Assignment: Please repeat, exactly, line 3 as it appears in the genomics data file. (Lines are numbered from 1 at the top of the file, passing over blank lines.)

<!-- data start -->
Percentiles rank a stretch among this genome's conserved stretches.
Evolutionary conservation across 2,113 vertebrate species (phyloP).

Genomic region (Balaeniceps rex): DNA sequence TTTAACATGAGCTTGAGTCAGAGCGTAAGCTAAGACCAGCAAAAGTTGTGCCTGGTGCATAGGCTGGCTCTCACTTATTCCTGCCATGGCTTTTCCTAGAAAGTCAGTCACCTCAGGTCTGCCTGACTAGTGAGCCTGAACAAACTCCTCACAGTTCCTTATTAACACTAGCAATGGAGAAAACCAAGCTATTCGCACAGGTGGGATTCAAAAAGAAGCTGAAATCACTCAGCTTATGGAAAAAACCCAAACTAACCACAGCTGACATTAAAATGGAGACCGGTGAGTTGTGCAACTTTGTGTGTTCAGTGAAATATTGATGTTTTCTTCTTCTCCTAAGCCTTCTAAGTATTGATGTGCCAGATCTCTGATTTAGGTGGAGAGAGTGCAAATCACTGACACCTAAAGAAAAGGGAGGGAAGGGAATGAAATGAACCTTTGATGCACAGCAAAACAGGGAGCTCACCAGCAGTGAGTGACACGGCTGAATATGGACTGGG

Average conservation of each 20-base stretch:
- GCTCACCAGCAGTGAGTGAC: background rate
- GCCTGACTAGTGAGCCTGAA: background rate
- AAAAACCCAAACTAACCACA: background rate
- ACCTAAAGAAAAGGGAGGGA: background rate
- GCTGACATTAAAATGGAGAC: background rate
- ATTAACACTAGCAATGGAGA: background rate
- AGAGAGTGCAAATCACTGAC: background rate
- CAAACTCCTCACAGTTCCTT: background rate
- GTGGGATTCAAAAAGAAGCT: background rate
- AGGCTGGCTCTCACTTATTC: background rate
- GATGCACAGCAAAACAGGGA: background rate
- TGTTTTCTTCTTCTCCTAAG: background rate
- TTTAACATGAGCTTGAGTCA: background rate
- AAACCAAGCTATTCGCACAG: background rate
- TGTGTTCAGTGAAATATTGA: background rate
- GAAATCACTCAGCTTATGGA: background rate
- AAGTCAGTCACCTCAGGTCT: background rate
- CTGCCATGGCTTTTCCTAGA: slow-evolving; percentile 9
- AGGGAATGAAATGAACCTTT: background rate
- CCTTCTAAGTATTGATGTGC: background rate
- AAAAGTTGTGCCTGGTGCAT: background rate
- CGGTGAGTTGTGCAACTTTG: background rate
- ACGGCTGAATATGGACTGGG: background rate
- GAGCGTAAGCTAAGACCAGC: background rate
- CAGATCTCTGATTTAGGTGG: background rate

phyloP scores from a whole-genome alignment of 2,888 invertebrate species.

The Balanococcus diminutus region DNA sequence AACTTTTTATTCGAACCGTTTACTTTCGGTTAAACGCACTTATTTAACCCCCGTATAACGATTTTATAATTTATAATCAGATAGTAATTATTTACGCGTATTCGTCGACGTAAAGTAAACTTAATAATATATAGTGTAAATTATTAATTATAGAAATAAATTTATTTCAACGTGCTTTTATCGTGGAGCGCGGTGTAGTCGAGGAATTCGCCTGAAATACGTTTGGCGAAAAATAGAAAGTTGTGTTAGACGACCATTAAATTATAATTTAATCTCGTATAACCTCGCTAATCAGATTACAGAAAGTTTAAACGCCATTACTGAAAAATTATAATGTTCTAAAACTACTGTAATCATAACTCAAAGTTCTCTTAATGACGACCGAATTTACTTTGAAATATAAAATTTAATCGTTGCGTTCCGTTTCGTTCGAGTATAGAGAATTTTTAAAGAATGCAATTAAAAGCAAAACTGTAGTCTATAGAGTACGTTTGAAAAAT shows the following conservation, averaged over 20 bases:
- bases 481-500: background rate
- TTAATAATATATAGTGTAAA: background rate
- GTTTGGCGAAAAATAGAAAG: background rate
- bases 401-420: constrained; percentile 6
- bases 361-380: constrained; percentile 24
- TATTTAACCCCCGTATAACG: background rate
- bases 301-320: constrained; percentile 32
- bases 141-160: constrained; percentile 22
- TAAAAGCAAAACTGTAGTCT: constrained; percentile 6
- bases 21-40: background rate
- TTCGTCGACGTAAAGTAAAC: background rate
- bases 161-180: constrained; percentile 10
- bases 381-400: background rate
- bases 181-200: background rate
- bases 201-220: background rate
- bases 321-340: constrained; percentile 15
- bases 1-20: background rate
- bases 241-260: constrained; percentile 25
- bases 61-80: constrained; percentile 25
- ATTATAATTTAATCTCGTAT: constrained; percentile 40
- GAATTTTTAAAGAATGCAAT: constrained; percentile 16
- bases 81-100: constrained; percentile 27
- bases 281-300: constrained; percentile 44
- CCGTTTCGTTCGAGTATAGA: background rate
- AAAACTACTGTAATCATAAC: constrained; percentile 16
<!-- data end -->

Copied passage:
Genomic region (Balaeniceps rex): DNA sequence TTTAACATGAGCTTGAGTCAGAGCGTAAGCTAAGACCAGCAAAAGTTGTGCCTGGTGCATAGGCTGGCTCTCACTTATTCCTGCCATGGCTTTTCCTAGAAAGTCAGTCACCTCAGGTCTGCCTGACTAGTGAGCCTGAACAAACTCCTCACAGTTCCTTATTAACACTAGCAATGGAGAAAACCAAGCTATTCGCACAGGTGGGATTCAAAAAGAAGCTGAAATCACTCAGCTTATGGAAAAAACCCAAACTAACCACAGCTGACATTAAAATGGAGACCGGTGAGTTGTGCAACTTTGTGTGTTCAGTGAAATATTGATGTTTTCTTCTTCTCCTAAGCCTTCTAAGTATTGATGTGCCAGATCTCTGATTTAGGTGGAGAGAGTGCAAATCACTGACACCTAAAGAAAAGGGAGGGAAGGGAATGAAATGAACCTTTGATGCACAGCAAAACAGGGAGCTCACCAGCAGTGAGTGACACGGCTGAATATGGACTGGG